“There you will hear no idle talk” (Q 88:1),
“no vain or lying talk” (Q 78:35).
They will wear green silk garments and gold and silver bracelets (Q 18:31, 76:21).
The Quran describes food and drink in paradise, mainly fruit such as they choose, meat of any bird they like (Q 56:21), wine that never intoxicates or loosens their tongues in idle talk (Q 52:23), wa-saqāhum rabbuhum
(“and their Lord gives them a pure drink,” Q 76:21) (what an honor!) flavored with ginger (Q 76:17)
– a very healthy diet one may say. The Arabs who first received the Quran were people who celebrated with meals of camel, goat, and sheep meat but none of this is mentioned in paradise. What is described in paradise is more in the nature of light snacks which, together with everything else given in paradise, will be offered by God who will tell the blessed:
“This is a reward for you: your striving has been thanked” (Q 76:22).
10 Women in Paradise
The fact that God will not allow the deeds of believing women to be wasted but will reward them in paradise (Q 3:156) with a comprehensive list of rewards, and will tell them that their efforts are thanked, has been subject to criticism by some: “Thoroughly studied, but also criticized in non-Islamic circles is the topic of the women granted the faithful as a celestial reward in the Quranic Paradise.” ( Kinberg, Paradise 18.)
To describe the women as being “granted to the faithful as a celestial reward” is a misrepresentation of the Quranic picture. “As a reward” is mentioned in the Quran not just referring to women but to the whole picture of what has been promised in long passages, e.g., Q 52:17–28, 55:46–60, 56:11–26, 76:7–22. To think that the reward is “women for men” shows a very odd selectivity and reductionism. The Quran tells us that
“God has promised the faithful, men and women, gardens graced with flowing streams, there to stay, and goodly dwellings in eternal gardens and – greatest of all – God’s good pleasure” (Q 9:72).
In Q 33:35
“God has prepared forgiveness and a rich reward . . . for Muslim men and women, believing men and women, obedient men and women, truthful men and women, patient men and women . . .”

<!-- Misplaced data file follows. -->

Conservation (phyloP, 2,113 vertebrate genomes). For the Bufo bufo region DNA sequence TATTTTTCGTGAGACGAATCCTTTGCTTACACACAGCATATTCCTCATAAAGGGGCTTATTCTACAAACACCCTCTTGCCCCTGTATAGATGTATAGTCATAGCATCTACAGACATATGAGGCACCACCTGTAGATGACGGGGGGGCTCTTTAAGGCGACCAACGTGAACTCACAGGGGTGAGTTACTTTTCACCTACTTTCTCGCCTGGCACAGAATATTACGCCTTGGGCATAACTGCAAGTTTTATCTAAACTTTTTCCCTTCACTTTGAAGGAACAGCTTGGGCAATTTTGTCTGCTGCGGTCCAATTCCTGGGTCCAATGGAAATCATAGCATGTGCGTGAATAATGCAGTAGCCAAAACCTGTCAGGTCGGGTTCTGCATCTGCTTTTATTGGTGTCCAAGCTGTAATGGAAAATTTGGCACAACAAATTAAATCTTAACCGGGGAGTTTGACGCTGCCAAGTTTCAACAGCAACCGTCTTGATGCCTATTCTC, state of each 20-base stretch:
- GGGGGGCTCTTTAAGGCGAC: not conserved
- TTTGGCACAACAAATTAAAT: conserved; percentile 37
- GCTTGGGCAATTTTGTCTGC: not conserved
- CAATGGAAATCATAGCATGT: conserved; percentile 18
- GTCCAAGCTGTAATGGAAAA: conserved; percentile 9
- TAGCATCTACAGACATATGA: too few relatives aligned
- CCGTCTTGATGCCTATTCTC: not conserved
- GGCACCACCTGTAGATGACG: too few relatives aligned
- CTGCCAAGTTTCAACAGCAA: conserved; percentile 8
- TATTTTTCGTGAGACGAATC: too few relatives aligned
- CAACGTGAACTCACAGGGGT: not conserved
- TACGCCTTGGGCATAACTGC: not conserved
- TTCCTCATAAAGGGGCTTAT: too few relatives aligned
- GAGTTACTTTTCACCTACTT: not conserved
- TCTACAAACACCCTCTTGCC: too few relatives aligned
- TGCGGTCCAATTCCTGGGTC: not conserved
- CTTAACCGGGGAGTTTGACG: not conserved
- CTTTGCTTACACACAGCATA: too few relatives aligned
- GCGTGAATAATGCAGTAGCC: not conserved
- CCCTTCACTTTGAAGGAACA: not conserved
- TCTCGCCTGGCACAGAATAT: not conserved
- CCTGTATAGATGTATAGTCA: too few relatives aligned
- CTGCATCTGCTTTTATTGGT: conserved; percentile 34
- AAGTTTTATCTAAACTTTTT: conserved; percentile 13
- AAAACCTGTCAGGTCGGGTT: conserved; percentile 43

In Q 36:56,
“the people of paradise, . . . and their spouses, are seated on chairs in the shade . . .”
so the believing women of this world will be resurrected, judged, and rewarded in paradise. Just as men will be
“created anew in a form they do not know” (Q 56:61),
God will create women anew (anshaʾnahunna),
“virginal, loving, of matching age (atrāb)” (Q 56:35):
everyone will be young again, male and female. They will not be suffering from old age. They will praise God, who settled them in the everlasting home where no toil or fatigue will touch them (Q 35:35). The women seen in paradise are kawāʿib (Q 78:33). Much has been made of this kawāʿib,which occurs only once in the Quran. As the authors of al-Ṣiḥāḥ ( Marʿashlī and Marʿashlī, Ṣiḥāḥ ii, 397.) explain, “al-kāʿib wa-hiya l-jāriya ḥīna yabdū thadyuhā li-nuhūd” – a kāʿib is “a young girl when her breast shows as it develops,” so what is intended here is clearly their youthfulness rather than the “swelling breasts” that regularly recur in Western writing. ( E.g. Schimmel, Celestial garden 15.) According to Lane, jāriyatun kāʿib is a girl whose breasts are beginning to swell, or become prominent or protuberant, ( Lane, Lexicon vii, 2616.) so the first meaning here is that the breasts are beginning to swell. It should be remembered that the dictionaries mention a jāriya – young girl. Those who exaggerate the physical aspects of the Quranic paradise choose a further stage in her development. In colloquial bedouin Arabic people express the same concept by saying al-bint bazzazat (the girl has developed breasts), even when they are just beginning to appear. The boys will be wildān mukhalladūn (Q 76:19), of an age matching the girls. In fact, any physical description of the people of paradise is very sparse: ḥūr ʿīn, with beautiful large eyes is mentioned only twice (Q 52:20, 56:22).
“They are like rubies and brilliant pearls” (Q 55:56).
The physical description for both men and women is:
“You will recognize in their faces the radiance of bliss (naḍrat al-naʿīm)” (Q 83:24).